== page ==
Breaking into print outlets isn’t an easy task from the get-go, and while being a freelancer with access to a debug puts you well ahead of the competition, you still have to prove your chops to get your foot in the door. For those of you without one of the devil machines to aid in the assault, your best bet to making it in print is to pitch killer feature ideas and other pieces geared towards the special sections of a magazine, which tend to be more freelance driven.
Is it still possible to land print reviews and previews without a debug? Absolutely. For hands-on previews, all you really need is the ability to gain access to a demo session. Attending conventions is the most obvious in, since there are tons of hot games to preview as far as the eye can see. Also, if you live near an area where publishers hold regular press events, then it’s often not hard to score an invite to go hands-on with games throughout the year.
Reviews are a bit trickier. The push towards digital distribution is making it much easier on freelancers who don’t have debug units. With the right PR contacts, it’s getting easier to score early retail download codes for some digital titles ahead of release. You may be limited in what you can get your hands on, but it’s something. PR for some publishers have taken to sending early test discs with final review code that’s playable on retail consoles, which is brilliant. I’ve received test discs for all three consoles that have worked on retail units. It’s not very common, but it happens, and it’s a trend I hope will continue.
The current generation’s gaming handhelds are also good options for freelancers without debug access, since they can play special ROMs carts loaded with game code. These are in limited supply and aren’t easy to get from publishers, but they’re far more readily available than debugs consoles. Out of all the DS models, the original DS and the DS Lite can play ROM carts. The PSP also can play test UMDs as well. The trick is building up a solid base of reliable PR contacts and finding out when early copies of games are available in these formats. Of course, this could all change with the next wave of gaming devices. Hopefully it’ll shift towards broader ease of access for the gaming press.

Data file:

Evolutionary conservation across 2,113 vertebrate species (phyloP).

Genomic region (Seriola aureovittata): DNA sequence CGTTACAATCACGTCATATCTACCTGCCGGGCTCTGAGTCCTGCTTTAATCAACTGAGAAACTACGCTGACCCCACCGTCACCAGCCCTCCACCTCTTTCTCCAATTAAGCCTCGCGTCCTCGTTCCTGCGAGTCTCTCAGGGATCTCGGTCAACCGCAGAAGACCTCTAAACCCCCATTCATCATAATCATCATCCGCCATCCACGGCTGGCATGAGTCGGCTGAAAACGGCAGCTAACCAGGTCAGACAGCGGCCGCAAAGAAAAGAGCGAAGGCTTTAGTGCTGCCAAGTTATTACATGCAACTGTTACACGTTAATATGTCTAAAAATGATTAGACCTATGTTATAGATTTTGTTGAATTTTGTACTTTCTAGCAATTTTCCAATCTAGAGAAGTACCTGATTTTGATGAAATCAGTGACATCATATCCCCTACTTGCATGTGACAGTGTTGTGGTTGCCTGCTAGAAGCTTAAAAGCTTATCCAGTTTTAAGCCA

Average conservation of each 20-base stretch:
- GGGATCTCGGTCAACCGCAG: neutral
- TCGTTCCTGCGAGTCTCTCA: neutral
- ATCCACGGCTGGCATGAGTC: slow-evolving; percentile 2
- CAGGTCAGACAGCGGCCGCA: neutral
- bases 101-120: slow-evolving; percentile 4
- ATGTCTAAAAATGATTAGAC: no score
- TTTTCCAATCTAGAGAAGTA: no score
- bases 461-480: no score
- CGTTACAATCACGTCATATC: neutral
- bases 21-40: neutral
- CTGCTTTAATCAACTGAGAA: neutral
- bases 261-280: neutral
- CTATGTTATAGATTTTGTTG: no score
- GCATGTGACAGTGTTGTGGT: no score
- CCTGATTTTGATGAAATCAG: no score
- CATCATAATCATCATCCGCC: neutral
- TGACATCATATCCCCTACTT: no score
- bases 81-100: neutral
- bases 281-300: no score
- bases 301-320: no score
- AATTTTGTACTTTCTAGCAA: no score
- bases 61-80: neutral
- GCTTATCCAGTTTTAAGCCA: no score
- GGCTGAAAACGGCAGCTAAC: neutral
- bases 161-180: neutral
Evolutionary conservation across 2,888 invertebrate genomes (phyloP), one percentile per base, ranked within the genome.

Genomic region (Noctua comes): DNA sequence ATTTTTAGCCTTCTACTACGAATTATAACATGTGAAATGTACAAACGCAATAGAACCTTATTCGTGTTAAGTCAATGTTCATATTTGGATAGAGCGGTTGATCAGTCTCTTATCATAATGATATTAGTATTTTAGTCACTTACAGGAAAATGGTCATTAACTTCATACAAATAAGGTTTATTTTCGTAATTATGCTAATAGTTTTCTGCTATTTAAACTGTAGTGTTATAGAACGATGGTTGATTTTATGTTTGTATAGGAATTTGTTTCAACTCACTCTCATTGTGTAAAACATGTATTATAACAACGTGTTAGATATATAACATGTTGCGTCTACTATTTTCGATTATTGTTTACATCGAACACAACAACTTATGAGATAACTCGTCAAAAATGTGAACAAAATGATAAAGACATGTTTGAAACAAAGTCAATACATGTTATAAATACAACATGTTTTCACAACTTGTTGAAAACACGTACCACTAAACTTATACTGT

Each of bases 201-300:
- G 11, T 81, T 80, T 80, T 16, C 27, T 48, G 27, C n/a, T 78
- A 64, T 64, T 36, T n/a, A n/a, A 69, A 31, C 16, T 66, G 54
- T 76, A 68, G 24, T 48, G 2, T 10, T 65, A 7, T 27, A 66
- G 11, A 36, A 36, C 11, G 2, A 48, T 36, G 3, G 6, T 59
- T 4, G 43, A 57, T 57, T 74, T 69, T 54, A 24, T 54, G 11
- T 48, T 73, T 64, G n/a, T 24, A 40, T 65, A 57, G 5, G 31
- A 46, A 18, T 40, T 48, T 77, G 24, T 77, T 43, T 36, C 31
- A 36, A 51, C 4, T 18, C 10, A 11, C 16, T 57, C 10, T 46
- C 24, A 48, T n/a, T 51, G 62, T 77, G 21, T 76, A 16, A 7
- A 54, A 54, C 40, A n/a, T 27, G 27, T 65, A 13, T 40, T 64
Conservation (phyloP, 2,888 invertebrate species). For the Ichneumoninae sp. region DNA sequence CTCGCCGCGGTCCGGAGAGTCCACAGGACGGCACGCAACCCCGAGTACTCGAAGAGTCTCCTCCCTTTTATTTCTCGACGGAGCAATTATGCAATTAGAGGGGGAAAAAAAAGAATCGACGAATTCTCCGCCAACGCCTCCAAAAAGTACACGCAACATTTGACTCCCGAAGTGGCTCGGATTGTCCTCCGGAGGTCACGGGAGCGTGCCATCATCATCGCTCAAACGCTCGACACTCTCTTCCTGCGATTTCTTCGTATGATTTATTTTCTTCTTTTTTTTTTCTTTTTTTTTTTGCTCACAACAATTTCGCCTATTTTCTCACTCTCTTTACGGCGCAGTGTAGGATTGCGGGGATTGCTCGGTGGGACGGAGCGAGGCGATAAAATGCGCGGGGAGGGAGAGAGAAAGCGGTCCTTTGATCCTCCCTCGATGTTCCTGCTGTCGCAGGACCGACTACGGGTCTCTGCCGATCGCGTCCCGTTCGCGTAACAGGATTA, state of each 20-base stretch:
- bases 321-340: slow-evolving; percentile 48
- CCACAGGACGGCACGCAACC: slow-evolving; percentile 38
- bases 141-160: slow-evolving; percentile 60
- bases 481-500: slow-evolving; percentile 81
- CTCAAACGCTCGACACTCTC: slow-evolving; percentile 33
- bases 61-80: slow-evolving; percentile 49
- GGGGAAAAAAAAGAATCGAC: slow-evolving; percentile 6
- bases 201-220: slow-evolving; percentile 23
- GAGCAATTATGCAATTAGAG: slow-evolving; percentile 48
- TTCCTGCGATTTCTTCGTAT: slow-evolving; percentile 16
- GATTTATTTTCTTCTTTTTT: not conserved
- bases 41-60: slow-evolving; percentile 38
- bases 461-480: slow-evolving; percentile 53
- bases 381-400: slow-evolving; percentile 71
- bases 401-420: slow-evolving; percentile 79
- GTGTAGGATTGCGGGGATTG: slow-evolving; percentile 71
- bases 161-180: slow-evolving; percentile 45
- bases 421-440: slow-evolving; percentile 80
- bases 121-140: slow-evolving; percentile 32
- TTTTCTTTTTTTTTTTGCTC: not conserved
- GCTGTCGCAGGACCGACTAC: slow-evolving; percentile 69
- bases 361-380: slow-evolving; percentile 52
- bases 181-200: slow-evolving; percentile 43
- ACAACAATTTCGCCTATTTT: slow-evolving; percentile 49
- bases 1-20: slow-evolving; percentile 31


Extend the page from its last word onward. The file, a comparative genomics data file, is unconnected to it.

If all else fails, you can always invest in a beefy PC gaming rig, since it’s easy to obtain early preview and review builds in comparison. That’s the beauty of the open platform.
So do you need a debug to get by as a freelancer? No. They’re awesome if you can get one, and it’s worth a shot to try to score one, but don’t beat your head against the brick wall for longer than you have to. I’ve managed to break into a handful of print outlets without one. It’s doable. Be a ninja. Make your own giant Sword of F*cking Awesomeness (+10 vs. Things That Are Not Awesome).